Wednesday, April 28, 2010

I Sell Other People's Belongings

Of all the commentary I’ve read on the “lost” iPhone prototype, I think Scott Adams of Dilbert fame put it best in two unpublished comic strips:

I sell other people’s belongings. And, conversely, I buy lost and possibly stolen belonging so I can write about them on my technology blog.

There are a lot of people out there trying to compare this situation to someone finding – and selling – a document “owned” by a company that outlines malfeasance by that company’s officers, according to ABC News. If a news organization pays for that document and thus reveals the malfeasance, they’re doing a public good and might, then, enjoy protection via, in this case, California’s journalistic shield laws, right?

Well, it depends.

Did the news organization do anything illegal in obtaining the information? Did the seller do anything illegal in obtaining the information? Because what people aren’t understanding is that shield laws offer protection to news organizations who refuse to reveal the identity of their confidential sources, they don’t offer blanket immunity from prosecution if the news organization did something illegal in obtaining the information in question, or if the source itself did something illegal in obtaining the information.

A lot of people are focusing on the fact that whomever found the phone tried to get it back to its owner, or to Apple, to no avail, and that the $5,000 Gizmodo gave the person wasn’t a payment for the item itself, but for “exclusivity” in using the item as the subject of a news story. But the situation still stinks. Daniel Ellsberg, in taking the Pentagon Papers to the New York Times, did so out of moral outrage at what the reports said and that they were kept secret from the public. In taking the reports to the paper, he didn’t ask for money, nor was any offered for exclusivity. The public good was served in the reporting, and in keeping sources secret. It’s hard to say that, morally or ethically, a public good was served in giving people a sneak preview of what might be the next iPhone. The iPhone doesn’t represent malfeasance. It resembles proprietary technology, which it is. This is more akin to people stealing nuclear weapons secrets and selling them, not to unearthing corruption.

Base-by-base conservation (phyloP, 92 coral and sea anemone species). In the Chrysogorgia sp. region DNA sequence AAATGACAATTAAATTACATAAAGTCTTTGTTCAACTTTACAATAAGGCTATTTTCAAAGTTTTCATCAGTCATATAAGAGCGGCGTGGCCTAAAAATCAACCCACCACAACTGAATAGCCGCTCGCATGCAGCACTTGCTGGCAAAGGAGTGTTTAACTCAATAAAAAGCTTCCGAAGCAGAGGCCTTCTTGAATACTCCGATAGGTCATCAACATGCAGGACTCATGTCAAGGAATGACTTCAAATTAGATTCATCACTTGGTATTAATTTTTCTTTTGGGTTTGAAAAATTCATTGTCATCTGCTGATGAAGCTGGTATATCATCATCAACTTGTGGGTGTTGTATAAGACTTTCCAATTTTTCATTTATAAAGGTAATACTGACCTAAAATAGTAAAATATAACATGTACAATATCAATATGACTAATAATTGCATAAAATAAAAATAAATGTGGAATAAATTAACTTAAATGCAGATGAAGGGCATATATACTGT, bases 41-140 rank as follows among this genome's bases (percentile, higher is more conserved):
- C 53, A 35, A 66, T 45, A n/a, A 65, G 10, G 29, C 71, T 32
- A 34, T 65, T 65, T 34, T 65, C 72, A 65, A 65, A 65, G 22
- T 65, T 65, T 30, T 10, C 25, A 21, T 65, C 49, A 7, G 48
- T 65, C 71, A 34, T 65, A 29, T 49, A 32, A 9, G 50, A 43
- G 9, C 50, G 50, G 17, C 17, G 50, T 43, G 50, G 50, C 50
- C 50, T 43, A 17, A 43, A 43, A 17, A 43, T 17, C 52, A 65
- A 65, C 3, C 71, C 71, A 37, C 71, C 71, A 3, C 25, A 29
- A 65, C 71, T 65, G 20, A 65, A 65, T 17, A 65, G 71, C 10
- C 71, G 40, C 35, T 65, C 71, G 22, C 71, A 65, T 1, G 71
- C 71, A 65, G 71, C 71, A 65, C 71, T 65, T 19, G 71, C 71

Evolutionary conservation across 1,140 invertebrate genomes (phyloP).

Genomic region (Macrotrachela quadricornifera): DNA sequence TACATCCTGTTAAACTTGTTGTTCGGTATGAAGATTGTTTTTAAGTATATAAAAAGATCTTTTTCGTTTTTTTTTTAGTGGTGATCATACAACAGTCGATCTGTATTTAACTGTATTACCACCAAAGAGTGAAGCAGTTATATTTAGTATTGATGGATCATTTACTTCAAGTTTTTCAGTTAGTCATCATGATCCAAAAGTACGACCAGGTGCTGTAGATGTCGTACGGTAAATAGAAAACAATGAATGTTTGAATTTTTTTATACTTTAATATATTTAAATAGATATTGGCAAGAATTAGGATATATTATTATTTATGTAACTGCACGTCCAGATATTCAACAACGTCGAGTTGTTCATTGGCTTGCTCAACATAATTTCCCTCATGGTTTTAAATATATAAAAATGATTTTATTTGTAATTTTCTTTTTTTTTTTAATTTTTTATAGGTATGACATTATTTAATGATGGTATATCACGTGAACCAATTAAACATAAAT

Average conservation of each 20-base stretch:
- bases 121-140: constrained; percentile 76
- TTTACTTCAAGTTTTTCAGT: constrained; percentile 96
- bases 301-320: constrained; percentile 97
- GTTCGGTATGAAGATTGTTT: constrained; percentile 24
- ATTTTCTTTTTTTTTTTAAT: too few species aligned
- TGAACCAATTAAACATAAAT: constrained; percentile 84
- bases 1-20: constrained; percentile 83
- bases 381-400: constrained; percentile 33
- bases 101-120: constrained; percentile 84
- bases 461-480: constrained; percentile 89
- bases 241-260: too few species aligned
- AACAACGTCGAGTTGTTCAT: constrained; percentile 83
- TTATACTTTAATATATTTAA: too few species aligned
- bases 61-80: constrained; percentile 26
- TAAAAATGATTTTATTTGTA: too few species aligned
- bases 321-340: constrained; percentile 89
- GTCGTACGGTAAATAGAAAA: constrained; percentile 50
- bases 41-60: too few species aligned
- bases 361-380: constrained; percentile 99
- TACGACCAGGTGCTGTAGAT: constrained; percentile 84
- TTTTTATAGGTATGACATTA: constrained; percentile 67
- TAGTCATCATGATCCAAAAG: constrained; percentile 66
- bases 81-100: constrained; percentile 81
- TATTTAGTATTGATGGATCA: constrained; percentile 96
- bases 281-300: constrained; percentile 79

Let Ellsberg say it himself:
The documents “demonstrated unconstitutional behavior by a succession of presidents, the violation of their oath and the violation of the oath of every one of their subordinates.”
It also appeared “a tipster” approached Wired, another technology website, with “thinly veiled requests for money,” according to ABC News, in touting the discovery of the iPhone prototype.

Can’t say that of the 4G iPhone, can you?

Ellsberg was indicted for stealing the papers. He and an associate faced 15 years in prison if they were found guilty under the Espionage Act of 1917, but they escaped prosecution only because of misconduct and illegal evidence gathering precipitated by the Nixon White House.

Here's a far better rundown on the legalities involved here, done by TechCrunch. Here's a pertinent excerpt:
That criminal investigations can surmount journalist protection laws should come as no surprise. "It would be frivolous to assert--and no one does in these cases--that the First Amendment, in the interest of securing news or otherwise, confers a license on either the reporter or his news sources to violate valid criminal laws," the U.S. Supreme Court has said. "Although stealing documents or private wiretapping could provide newsworthy information, neither reporter nor source is immune from conviction for such conduct, whatever the impact on the flow of news."
And here's a reminder from on what happens when journalists tell true stories about corruption, but break the law in obtaining the information they report on. Naughty, naughty. Here's another killer quote:
If I were prosecuting, I'd go after (any blogger who bought the phone) vigorously," said Michael Cardoza, a prominent San Francisco defense attorney and former prosecutor. "I'd fight them tooth and nail to see that they wouldn't get protection under the shield law. I'd play hardball, in this case. They didn't find the phone as part of their reporting but instead bought property that they knew or should have known wasn't the property of the seller.
So it'll be interesting to see how this plays out. I think Gizmodo's claims that warrants and seizures conducted against their reporter are illegal are on shaky ground, as the seizures are in relation to a criminal investigation, not into the publication of the iPhone 4G spoilers.

1 comment:

Dinah Bee Menil said...

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